Posted by admin | 02.01.2013 | Marine Science
Ocean of Light
Bioluminescence is defined as the production and emission of light by living organisms. It is often referred to as “cold light” as the reaction will produce a visual light but rarely generates any thermal radiation. The light is a form of natural energy released by chemical reactions within the organism. This ability to produce light without producing heat protects the organisms from literally burning u (ever touched a light bulb?!). This phenomenon is exhibited in marine vertebrates, invertebrates,fungi, microorganisms, and terrestrial animals. A terrestrial example that we are all probably familiar with is the firefly or lightening bug.
Fireflies contain specialized cell in their abdomen that contain a chemical called luciferin – this is also where an enzyme know as luciferase originates. Both of these are essential to light production.
The luciferin will coalesce with adenosine triphosphate (aka the ATP which is found in all cells) to form luciferyl adenylate and pyrophosphate (PPi) on the surface of the luciferase enzyme.
luciferin + ATP ————-> luciferyl adenylate + PPi
Oxygen than interacts with the luciferyl adenylate to produce oxyluciferin and adenosine monophosphate (AMP).
uciferyl adenylate + O2 ————-> oxyluciferin +AMP + light
Light results from the oxyluciferin and AMP being released from the enzyme’s exterior surface. Fireflies typically give off wavelengths of light between 510 and 670 nanometers which produces a soft yellow to reddish green color.
Bioluminescence is uncommon in terrestrial animals, conversely ninety percent of known deep-sea marine life bioluminesce. The majority of marine organisms that bioluminesce emit blue or green because those particular wavelengths transmit throughseawater more clearly than other colors.
Bioluminescence has several functions depending on the species. Mimicry, mating, distraction, repulsion, communication, and illumination are the most common ways bioluminescence is utilized in the animal kingdom. The deep sea angler fish uses a glowing lure to attract prey, fireflies and ostracods (small crustaceans that resemble shrimp) depend on it to initiate mating, while some squid species can expel a cloud of bioluminescent material to confuse potential predators long enough to escape.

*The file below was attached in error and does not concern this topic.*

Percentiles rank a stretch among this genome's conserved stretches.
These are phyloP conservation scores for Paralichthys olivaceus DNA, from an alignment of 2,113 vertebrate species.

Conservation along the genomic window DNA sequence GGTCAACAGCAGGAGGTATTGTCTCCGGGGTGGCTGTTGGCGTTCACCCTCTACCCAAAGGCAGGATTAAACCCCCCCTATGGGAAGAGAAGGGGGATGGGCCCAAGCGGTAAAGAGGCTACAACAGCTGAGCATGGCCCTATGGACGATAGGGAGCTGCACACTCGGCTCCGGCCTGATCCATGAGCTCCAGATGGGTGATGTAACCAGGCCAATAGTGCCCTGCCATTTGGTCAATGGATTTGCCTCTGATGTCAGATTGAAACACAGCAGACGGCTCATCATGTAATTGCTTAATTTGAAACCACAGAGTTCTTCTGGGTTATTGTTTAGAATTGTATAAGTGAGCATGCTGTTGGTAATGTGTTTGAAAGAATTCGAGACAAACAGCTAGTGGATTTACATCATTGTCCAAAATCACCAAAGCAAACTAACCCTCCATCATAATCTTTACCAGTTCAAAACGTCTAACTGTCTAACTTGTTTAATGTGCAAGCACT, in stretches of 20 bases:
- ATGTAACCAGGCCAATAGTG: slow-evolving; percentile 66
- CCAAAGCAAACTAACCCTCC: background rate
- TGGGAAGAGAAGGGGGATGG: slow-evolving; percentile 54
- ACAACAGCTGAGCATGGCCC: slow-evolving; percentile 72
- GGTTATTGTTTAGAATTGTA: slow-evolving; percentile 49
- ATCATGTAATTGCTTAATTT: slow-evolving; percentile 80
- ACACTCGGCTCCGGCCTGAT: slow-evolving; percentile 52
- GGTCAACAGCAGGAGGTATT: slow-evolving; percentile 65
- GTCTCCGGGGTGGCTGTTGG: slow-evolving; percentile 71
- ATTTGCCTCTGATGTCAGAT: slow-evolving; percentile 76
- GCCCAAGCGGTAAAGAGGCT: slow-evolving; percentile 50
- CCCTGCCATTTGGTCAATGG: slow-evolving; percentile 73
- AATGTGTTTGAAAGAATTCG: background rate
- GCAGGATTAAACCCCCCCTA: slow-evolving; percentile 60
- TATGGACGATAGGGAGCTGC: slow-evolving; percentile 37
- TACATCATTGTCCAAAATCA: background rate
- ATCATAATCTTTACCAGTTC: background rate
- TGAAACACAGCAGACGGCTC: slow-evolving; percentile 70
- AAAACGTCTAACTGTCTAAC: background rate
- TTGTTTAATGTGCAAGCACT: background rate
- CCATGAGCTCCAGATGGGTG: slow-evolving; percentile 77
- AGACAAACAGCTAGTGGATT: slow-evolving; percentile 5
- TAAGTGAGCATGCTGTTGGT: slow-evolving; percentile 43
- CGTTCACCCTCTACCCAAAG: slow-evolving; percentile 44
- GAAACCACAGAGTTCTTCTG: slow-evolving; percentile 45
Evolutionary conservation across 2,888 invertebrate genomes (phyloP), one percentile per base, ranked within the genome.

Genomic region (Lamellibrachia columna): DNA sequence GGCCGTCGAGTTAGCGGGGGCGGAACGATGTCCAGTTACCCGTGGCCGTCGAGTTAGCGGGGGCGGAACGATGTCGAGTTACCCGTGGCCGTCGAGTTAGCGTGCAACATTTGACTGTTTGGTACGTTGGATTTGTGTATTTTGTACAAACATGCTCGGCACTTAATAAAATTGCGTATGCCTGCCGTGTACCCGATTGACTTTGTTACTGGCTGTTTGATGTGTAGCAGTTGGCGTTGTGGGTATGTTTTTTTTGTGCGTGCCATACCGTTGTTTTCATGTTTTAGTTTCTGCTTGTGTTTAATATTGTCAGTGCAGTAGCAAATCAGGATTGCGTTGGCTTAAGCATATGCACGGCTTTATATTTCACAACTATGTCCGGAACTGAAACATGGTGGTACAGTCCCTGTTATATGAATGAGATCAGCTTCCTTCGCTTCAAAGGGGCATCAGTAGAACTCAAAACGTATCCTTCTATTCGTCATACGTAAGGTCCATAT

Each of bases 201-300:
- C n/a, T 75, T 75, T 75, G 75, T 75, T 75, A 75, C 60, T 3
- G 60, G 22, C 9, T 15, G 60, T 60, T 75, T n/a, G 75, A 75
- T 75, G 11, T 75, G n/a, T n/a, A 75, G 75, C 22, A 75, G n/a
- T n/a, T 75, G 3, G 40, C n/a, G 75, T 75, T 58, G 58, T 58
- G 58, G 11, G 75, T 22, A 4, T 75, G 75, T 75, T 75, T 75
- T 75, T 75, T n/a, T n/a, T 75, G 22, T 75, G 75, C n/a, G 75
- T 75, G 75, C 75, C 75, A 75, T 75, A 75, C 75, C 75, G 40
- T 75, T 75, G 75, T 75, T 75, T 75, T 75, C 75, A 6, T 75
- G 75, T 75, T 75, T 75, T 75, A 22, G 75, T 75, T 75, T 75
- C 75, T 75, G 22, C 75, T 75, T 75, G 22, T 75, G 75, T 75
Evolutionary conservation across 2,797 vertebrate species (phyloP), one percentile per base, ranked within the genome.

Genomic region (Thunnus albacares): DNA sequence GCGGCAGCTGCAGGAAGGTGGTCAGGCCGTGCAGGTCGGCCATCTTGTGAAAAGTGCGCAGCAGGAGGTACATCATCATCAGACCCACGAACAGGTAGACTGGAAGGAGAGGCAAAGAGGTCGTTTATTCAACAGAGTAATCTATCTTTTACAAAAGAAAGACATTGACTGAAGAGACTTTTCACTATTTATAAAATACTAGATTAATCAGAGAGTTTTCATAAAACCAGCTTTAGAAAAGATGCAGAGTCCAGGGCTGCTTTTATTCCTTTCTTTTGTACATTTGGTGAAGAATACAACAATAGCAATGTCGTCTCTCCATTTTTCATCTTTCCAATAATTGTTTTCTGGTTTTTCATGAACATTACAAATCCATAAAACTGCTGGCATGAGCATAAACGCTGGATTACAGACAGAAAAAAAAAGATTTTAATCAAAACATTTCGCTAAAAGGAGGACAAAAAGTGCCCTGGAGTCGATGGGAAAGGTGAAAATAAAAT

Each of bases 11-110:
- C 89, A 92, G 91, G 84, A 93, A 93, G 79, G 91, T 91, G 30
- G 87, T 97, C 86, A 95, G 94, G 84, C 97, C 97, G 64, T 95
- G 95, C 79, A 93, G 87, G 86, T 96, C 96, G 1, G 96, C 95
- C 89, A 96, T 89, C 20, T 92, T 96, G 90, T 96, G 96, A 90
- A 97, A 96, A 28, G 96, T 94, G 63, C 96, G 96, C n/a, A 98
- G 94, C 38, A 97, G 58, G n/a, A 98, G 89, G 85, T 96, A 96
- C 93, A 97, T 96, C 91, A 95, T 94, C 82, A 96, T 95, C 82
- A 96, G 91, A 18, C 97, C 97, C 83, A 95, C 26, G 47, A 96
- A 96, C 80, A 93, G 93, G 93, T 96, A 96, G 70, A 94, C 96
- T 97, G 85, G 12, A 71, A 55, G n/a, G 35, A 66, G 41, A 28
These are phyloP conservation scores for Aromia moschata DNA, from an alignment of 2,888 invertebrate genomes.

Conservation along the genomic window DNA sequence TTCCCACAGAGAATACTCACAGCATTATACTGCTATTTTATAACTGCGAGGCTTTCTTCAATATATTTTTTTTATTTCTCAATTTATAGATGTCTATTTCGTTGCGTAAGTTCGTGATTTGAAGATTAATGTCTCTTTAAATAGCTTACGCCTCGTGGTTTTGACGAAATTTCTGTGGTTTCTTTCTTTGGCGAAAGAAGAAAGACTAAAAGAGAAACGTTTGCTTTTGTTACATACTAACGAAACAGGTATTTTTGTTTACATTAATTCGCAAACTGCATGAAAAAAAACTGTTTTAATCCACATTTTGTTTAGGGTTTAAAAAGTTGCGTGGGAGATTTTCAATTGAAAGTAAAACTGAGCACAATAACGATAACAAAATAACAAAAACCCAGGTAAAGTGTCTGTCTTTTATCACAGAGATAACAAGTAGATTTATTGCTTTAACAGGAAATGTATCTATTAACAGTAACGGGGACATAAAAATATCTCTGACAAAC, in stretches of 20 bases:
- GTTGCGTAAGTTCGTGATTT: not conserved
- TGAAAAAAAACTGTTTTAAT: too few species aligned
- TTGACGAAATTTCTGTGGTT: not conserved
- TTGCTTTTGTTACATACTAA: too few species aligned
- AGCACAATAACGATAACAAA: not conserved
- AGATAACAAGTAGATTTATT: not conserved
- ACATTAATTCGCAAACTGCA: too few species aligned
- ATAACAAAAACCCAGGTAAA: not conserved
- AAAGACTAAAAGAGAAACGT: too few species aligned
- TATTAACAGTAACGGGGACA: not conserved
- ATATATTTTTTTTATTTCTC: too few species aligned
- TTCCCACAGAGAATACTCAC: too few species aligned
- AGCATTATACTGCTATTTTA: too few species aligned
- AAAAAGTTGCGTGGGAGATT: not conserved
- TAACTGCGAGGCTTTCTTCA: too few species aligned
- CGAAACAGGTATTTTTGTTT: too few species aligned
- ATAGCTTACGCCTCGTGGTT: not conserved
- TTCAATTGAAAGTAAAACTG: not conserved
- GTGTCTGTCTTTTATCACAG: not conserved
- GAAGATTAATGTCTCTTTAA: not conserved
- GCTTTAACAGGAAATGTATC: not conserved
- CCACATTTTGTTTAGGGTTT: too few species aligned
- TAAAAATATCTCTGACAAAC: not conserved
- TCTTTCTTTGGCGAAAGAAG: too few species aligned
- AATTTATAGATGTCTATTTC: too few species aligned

There are numerous and varied marine species that employ the use of bioluminescence to survive, but for most of us on dry land running across these glowing creatures of the deep in unlikely. Fortunately for those interested in experiencing an ocean alight (and aren’t necessarily willing dive into the deep) there is one tiny organism that is known for putting on a pretty grand display.
Marine plankton known as dinoflagellates sometimes give off an eerie dull glow and often a flash of green light when they are disturbed. Dinoflagellates are commonly found in surface waters, but rarely in the high concentrations as displayed in Bahia Fosforescente, Puerto Rico where a single paddle stroke can set off an underwater fireworks show. Though scientists aren’t exactly sure why dinoflagellates glow, most suspect it has to do with predation and it iscertainly a sight to behold.
So remember, the next time you are walking along a peaceful beach at night and the entire ocean seems to be romantically aglow it all because of some slightly agitated microorganisms.